Boats sailing through a gorge on the Yangtze River

Shipping traffic was one of the key threats to the baiji. Increasing numbers of boats using the Yangtze raised the chances of the river dolphins being involved in ship strikes. © Daniel Doerfler/ Shutterstock

There was an intention to initiate a breeding programme in one of the Yangtze's oxbow lakes. These spaces have no ship traffic and reduced levels of fishing and pollution. The idea was that baiji would be bred in this 'semi-natural' reserve and then these individuals would be used to repopulate the main river.

But there was a delay between planning and practical action. One dolphin was caught and put into the oxbow lake in the 1990s but died after becoming entangled in fishing gear that hadn't been removed. By the 2000s, there were so few river dolphins left that it was almost impossible to find them, let alone catch one for the breeding programme.

Between the 1970s and 1990s several baiji were kept in captivity in China, though they typically didn't last long. The longest lived was QiQi, a male that survived for 22 years in a dolphinarium in Wuhan. However, as he was never paired with an adult female, breeding wasn't a possibility.

In 2006, scientists, including Professor Sam Turvey, carried out a comprehensive search of the Yangtze for any remaining baiji. But, by the end of the six-week survey, not a single river dolphin had been found - an experience Sam says he 'wouldn't wish on anyone'.

'We had been trying to kickstart the baiji recovery programme,' explains Sam. 'The survey was going to be the start of how the baiji was going to be saved. But as the weeks passed, there was this sinking realisation that this was actually the end of everything, not the start of it.'

In December that year, scientists suggested that the baiji should be considered functionally extinct, succinctly saying that even if any undetected individuals still remained somewhere in the Yangtze, the population was no longer viable.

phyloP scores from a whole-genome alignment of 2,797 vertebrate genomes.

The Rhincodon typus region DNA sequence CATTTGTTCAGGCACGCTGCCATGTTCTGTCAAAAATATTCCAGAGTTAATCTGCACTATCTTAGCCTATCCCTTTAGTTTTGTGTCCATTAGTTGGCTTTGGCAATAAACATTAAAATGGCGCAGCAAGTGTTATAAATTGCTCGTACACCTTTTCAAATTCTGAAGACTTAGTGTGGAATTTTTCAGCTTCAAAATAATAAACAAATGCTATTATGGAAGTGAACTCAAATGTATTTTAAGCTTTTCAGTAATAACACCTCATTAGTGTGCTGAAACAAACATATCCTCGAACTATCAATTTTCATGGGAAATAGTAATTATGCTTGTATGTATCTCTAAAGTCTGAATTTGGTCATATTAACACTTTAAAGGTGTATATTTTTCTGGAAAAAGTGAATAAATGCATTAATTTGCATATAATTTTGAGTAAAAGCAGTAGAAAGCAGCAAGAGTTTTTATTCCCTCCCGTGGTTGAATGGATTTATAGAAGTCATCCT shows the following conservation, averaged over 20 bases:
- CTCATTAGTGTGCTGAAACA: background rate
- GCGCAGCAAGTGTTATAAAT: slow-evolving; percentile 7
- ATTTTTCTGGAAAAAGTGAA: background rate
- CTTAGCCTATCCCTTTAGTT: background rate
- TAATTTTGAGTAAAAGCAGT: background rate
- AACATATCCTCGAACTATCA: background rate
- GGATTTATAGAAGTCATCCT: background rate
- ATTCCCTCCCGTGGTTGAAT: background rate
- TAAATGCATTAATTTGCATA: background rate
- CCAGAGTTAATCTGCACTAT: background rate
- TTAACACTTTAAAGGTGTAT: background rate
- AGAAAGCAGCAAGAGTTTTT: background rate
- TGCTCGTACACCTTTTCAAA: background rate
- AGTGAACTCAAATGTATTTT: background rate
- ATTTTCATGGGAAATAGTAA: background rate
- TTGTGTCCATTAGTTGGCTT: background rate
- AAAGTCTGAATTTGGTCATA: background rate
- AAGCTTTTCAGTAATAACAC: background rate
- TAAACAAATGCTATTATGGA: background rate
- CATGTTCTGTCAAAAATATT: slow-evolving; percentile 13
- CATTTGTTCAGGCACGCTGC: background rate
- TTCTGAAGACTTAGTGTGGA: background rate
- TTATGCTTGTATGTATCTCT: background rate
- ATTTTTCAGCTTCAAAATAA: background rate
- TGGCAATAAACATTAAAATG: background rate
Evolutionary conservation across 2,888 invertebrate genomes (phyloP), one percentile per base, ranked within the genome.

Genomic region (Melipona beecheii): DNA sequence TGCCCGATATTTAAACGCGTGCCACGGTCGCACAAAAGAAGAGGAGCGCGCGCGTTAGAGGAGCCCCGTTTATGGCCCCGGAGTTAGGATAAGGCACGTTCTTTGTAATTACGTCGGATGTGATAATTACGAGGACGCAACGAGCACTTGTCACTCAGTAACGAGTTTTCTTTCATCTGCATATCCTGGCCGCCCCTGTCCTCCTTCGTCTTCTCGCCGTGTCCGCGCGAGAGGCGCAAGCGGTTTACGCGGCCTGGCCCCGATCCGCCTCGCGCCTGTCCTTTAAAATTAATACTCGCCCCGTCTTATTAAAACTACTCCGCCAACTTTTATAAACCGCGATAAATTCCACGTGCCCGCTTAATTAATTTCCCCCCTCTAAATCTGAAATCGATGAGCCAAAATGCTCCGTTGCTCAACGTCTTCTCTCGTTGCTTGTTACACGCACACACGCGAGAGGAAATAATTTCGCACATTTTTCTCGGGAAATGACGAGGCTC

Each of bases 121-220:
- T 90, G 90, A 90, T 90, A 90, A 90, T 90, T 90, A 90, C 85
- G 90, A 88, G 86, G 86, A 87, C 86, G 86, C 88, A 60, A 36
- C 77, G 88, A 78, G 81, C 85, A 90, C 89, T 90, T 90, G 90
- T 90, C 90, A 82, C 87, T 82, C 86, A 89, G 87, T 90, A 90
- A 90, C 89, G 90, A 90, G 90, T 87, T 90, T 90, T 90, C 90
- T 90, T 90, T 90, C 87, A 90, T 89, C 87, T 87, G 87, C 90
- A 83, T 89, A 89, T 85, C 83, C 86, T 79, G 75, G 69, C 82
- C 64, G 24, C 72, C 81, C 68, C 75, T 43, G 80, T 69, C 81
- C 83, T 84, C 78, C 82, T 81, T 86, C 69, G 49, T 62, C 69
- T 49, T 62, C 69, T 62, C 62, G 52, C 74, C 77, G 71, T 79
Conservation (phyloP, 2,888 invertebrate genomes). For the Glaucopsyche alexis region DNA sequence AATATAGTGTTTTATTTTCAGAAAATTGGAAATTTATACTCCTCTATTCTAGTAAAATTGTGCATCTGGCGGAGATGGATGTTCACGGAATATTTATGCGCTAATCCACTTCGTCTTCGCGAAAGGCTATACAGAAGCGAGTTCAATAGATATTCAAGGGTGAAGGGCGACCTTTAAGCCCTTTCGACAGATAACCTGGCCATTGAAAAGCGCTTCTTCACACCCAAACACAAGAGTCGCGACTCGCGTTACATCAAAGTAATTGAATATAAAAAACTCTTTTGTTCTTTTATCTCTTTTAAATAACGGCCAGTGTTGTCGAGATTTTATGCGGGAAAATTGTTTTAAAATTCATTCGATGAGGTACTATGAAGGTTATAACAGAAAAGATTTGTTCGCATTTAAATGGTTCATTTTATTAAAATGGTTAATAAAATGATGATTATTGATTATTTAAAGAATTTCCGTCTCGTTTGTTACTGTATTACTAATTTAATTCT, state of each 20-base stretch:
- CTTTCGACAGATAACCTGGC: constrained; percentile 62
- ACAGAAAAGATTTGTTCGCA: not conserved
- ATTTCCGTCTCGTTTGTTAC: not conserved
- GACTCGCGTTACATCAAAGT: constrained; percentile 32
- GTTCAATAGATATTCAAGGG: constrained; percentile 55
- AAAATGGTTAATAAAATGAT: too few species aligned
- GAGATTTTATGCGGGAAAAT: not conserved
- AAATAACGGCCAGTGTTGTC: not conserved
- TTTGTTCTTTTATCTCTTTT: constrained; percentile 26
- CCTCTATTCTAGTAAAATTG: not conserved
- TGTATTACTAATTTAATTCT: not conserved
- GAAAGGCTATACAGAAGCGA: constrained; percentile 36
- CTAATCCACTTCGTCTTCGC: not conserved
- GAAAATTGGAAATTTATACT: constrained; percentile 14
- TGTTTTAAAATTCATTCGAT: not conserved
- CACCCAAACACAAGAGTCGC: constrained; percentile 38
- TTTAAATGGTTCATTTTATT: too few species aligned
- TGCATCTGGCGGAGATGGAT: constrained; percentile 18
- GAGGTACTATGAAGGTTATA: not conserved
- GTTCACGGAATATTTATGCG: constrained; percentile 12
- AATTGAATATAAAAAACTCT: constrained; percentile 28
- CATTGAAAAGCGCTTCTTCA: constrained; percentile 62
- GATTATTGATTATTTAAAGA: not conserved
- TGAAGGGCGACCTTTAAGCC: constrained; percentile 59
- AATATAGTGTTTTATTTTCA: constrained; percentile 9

Is the baiji extinct?

Since 2006, there have been multiple alleged baiji sightings. The latest of these appears to date from 2016.

While it would be wonderful to think that the baiji still persists somewhere in the Yangtze River, out of sight of people, unsubstantiated stories of a miraculous survival risk doing more harm than good.

Sam explains, 'When you get a positive alleged baiji report and the media seizes on it, we never hear what happens afterwards. Do any scientists go back and properly investigate whether it was really there?'

'There's never been a follow-up confirmation for any of these reports, and the Yangtze is still surveyed regularly to monitor the populations of other wildlife, such as freshwater porpoises. Where are the baiji always hiding during these exhaustive surveys?'

'Positive noises of hope can be really dangerous! They can downplay the fact that the baiji is gone and leave people thinking that everything is actually fine in the Yangtze.'

The last confirmed evidence of a wild baiji - a photograph - is from 2002. This was also the year the last captive dolphin, QiQi, died. There have been no verified sightings since.

However, it is hard to be certain there are no baiji left. As Sam puts it, 'is absence of evidence actually evidence of absence?'

He adds, 'This is an issue facing any endangered species that is so rare that you can't find it if you go to look for it - does it mean it's definitely gone?'

A male baiji in captivity

This is QiQi, a male baiji that lived in a dolphinarium in Wuhan from 1980 to 2002. © Roland Seitre (CC BY-SA 3.0) via Wikimedia Commons

Is the baiji still important?

The baiji is the first cetacean to have likely gone extinct at the hands of humans, but it's not the first marine mammal to face this fate.